A sweet read-aloud featuring a fearless and athletic girl to share with funny little monkeys.

WILD ONE

An exuberant little girl, the titular “wild one,” romps energetically all day before finally collapsing into a well-deserved slumber.

A series of similes compares the child, who has glossy, straight black hair and light brown skin, to various animals: “Wild one, through the grass, // bounding like a puppy. / Wild one, at the pool, // swimming like a guppy.” Most of the time she is pictured alone, except for a sprinkler scene in which she plays with one white and one black child, the section where she walks home with her mother, and one illustration in which her mother and father (who resemble her in physical appearance) gaze fondly at her as she sleeps alone in her own bedroom. The rhyming text flows smoothly and has a jaunty rhythm that lends itself well to reading aloud. The playful watercolors start off saturated with bright colors that become muted as the child’s day comes to a sleepy end.

A sweet read-aloud featuring a fearless and athletic girl to share with funny little monkeys. (Picture book. 2-5)

Pub Date: Feb. 23, 2018

ISBN: 978-1-77278-036-9

Page Count: 24

Publisher: Pajama Press

Review Posted Online: Nov. 13, 2017

Kirkus Reviews Issue: Dec. 1, 2017

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UMBRELLA

Momo longed to carry the blue umbrella and wear the bright red rubber boots she had been given on her third birthday. But day after day Indian summer continued. Momo tried to tell mother she needed to carry the umbrella to nursery school because the sunshine bothered her eyes. But Mother didn't let her use the umbrella then or when she said the wind bothered her. At last, though, rain fell on the city pavements and Momo carried her umbrella and wore her red boots to school. One feels the urgency of Momo's wish. The pictures are full of the city's moods and the child's joy in a rainy day.

Pub Date: March 1, 1958

ISBN: 978-0-14-050240-4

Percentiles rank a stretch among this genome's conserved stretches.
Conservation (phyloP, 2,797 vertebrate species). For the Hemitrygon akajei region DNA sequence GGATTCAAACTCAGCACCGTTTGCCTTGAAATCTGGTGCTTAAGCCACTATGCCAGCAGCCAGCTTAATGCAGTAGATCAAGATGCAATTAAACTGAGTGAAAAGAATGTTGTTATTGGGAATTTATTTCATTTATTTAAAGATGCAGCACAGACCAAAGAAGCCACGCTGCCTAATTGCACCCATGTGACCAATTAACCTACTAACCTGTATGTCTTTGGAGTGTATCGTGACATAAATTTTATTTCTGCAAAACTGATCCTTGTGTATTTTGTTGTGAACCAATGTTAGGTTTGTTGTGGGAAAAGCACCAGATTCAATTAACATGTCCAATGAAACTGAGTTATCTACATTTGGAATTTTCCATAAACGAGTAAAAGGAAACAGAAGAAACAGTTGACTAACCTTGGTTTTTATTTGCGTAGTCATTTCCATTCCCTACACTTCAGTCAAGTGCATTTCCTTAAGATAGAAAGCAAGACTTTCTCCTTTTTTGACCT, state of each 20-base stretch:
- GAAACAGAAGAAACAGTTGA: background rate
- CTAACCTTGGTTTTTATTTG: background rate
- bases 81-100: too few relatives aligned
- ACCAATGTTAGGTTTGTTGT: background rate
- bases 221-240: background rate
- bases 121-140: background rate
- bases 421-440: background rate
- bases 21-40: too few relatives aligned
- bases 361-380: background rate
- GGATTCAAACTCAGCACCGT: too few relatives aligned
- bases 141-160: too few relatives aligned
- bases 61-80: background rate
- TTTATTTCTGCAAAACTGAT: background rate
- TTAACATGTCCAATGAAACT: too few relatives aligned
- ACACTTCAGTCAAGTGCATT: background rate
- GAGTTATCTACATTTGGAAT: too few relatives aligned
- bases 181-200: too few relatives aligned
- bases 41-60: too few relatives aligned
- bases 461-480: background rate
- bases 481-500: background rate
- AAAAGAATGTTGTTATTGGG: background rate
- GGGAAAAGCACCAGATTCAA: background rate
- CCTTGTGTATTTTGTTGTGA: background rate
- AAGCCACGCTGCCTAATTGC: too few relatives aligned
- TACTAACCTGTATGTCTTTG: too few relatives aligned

Page Count: 32

Publisher: Viking

Review Posted Online: Dec. 9, 2013

Kirkus Reviews Issue: March 1, 1958

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Though this celebration of community is joyful, there just is not much here.

ONE LOVE

A sugary poem, very loosely based on the familiar song, lacks focus.

Using only the refrain from the original (“One love, one heart, let’s get together and feel all right!”), the reggae great’s daughter Cedella Marley sees this song as her “happy song” and adapts it for children. However, the adaptation robs it of life. After the opening lines, readers familiar with the original song (or the tourism advertisement for Jamaica) will be humming along only to be stopped by the bland lines that follow: “One love, what the flower gives the bee.” and then “One love, what Mother Earth gives the tree.” Brantley-Newton’s sunny illustrations perfectly reflect the saccharine quality of the text. Starting at the beginning of the day, readers see a little girl first in bed, under a photograph of Bob Marley, the sun streaming into her room, a bird at the window. Each spread is completely redundant—when the text is about family love, the illustration actually shows little hearts floating from her parents to the little girl. An image of a diverse group getting ready to plant a community garden, walking on top of a river accompanies the words “One love, like the river runs to the sea.”

Though this celebration of community is joyful, there just is not much here. (afterword) (Picture book. 3-5)

Pub Date: Oct. 5, 2011

ISBN: 978-1-4521-0224-5

Page Count: 32

Publisher: Chronicle Books

Review Posted Online: April 5, 2011

Kirkus Reviews Issue: Sept. 15, 2011

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